The Dilemma of Qualitative Method: Herbert Blumer and the Chicago Tradition

The Dilemma of Qualitative Method: Herbert Blumer and the Chicago Tradition

The Dilemma of Qualitative Method: Herbert Blumer and the Chicago Tradition

The Dilemma of Qualitative Method: Herbert Blumer and the Chicago Tradition


The dispute over the value of qualitative versus quantitative approaches to social research originated in 19th and early 20th-century debates about the relationship between the methods of history and natural science. Within sociology, this dispute first arose in the United States during the 1920s and 1930s, between adherents of case study and statistical methods. One of the main advocates of case study was the Chicago sociologist, Herbert Blumer. His influential writings on methodology provide a link between this earlier controversy and the debates of later decades. However, Blumer's arguments for qualitative or naturalistic methods, retain a central ambivalence - does that method share the same logic as natural science, or does it represent a different form of enquiry characteristic of history and the humanities?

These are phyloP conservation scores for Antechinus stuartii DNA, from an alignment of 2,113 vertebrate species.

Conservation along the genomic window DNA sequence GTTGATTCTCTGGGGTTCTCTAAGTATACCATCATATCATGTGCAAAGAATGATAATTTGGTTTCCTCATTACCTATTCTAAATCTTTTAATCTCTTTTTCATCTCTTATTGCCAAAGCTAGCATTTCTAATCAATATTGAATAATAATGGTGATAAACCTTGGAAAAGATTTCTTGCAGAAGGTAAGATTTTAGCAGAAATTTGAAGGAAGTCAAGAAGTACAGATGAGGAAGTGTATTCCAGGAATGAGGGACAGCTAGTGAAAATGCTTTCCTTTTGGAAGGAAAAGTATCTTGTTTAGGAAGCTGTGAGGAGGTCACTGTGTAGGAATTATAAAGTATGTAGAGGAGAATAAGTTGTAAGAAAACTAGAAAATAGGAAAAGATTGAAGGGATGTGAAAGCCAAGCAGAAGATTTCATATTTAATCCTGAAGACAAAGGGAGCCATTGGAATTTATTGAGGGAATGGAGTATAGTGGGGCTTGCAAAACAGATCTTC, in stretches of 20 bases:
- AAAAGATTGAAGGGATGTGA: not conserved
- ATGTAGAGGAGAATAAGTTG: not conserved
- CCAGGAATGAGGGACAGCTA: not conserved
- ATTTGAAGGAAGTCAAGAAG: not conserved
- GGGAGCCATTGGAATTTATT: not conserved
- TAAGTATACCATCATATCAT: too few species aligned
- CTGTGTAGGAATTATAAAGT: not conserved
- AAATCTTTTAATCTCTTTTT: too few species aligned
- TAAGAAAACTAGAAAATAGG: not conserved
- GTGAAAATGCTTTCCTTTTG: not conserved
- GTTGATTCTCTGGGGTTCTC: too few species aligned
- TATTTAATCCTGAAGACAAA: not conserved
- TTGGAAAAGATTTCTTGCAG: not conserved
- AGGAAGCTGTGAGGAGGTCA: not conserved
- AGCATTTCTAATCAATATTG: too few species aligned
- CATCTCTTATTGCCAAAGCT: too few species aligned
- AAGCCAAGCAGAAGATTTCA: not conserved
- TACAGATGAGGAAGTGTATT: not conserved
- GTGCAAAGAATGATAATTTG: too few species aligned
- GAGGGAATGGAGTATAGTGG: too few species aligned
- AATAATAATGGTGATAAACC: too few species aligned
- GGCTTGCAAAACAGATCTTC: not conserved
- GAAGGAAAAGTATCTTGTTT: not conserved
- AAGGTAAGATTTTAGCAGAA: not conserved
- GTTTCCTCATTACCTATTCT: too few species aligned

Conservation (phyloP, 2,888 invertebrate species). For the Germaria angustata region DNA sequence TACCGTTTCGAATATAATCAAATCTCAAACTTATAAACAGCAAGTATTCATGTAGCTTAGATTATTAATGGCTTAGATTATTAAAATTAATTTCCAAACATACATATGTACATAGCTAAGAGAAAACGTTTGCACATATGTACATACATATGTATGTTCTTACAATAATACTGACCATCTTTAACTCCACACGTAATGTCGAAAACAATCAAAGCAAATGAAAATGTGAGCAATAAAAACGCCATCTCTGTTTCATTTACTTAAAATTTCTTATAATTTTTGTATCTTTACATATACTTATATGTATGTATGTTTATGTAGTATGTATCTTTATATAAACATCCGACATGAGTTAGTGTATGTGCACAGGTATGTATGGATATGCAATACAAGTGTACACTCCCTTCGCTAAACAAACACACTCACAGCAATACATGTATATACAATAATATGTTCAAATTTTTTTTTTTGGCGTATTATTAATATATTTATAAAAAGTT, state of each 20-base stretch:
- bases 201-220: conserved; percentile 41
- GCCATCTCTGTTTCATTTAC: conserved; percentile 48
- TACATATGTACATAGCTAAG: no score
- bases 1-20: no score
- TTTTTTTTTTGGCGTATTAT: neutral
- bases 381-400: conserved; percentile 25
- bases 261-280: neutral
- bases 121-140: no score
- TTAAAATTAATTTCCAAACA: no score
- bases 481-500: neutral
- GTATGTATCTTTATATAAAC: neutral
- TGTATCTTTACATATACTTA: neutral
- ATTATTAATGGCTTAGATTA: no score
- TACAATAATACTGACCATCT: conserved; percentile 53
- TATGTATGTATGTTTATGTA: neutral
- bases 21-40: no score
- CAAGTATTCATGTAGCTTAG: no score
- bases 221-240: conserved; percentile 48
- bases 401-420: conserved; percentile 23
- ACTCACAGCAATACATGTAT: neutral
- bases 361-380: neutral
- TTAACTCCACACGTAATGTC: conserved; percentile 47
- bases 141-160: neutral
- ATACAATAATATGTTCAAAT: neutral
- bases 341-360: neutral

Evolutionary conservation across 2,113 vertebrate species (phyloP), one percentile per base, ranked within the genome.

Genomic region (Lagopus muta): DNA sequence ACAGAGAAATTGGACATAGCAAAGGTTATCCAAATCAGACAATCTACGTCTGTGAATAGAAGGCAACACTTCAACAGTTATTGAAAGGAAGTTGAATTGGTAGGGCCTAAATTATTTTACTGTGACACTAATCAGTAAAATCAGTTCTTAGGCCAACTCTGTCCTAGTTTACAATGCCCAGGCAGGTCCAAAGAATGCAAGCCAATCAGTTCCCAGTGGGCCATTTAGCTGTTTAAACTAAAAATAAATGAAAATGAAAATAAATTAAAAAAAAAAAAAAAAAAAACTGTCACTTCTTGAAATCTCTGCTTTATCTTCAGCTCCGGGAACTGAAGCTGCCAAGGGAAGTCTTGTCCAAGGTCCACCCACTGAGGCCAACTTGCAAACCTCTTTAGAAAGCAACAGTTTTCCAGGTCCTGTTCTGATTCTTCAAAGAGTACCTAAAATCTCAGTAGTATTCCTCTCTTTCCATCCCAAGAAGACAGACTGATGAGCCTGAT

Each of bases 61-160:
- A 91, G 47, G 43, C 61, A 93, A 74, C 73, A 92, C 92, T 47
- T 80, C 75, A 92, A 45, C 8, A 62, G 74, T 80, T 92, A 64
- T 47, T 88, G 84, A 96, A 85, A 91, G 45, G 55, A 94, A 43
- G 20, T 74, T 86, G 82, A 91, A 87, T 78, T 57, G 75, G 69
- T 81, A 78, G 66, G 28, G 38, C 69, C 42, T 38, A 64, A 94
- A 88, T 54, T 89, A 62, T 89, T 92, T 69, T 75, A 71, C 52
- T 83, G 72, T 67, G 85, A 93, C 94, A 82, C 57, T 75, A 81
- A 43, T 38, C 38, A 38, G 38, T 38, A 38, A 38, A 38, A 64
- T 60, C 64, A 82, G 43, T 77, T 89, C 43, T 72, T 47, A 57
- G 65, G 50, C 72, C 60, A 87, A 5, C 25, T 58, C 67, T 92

In previous chapters I have examined the philosophical background to the methodological ideas prevalent among Chicago sociologists in the 1920s and 1930s. I want now to look at Chicago sociology itself. This was the immediate context in which Blumer worked. It set the framework for his conception of the purposes and nature of sociology. In fact, it seems to me that though Blumer read widely in the philosophical literature, and while many of his arguments have precursors in that literature, Chicago sociology and its fortunes in this period were the most important influences upon him.

When Blumer arrived at the University of Chicago in the early 1920s, its department of sociology was pre-eminent in the United States, maintaining that status until at least the mid-1930s. Other social science departments at Chicago were also important centres in their fields (Bulmer 1984). It was a time of expansion and high intellectual excitement.

The University of Chicago had been established in 1892 by William Rainey Harper, using money from Rockefeller and other wealthy patrons. Harper succeeded in attracting prominent figures from other universities to most of the new departments at Chicago. From the beginning, the new university was in the front rank. One of the people Harper recruited was Albion Small, who became head of what was initially called the Department of Social Science and Anthropology.

The main stimulus to the development of sociology in the United States in the late nineteenth century was the social reform movement and the liberal theology and social philosophy associated with it. They arose in the face of the social problems created by rapid industrial expansion, rampant capitalistic enterprise, urbanization,

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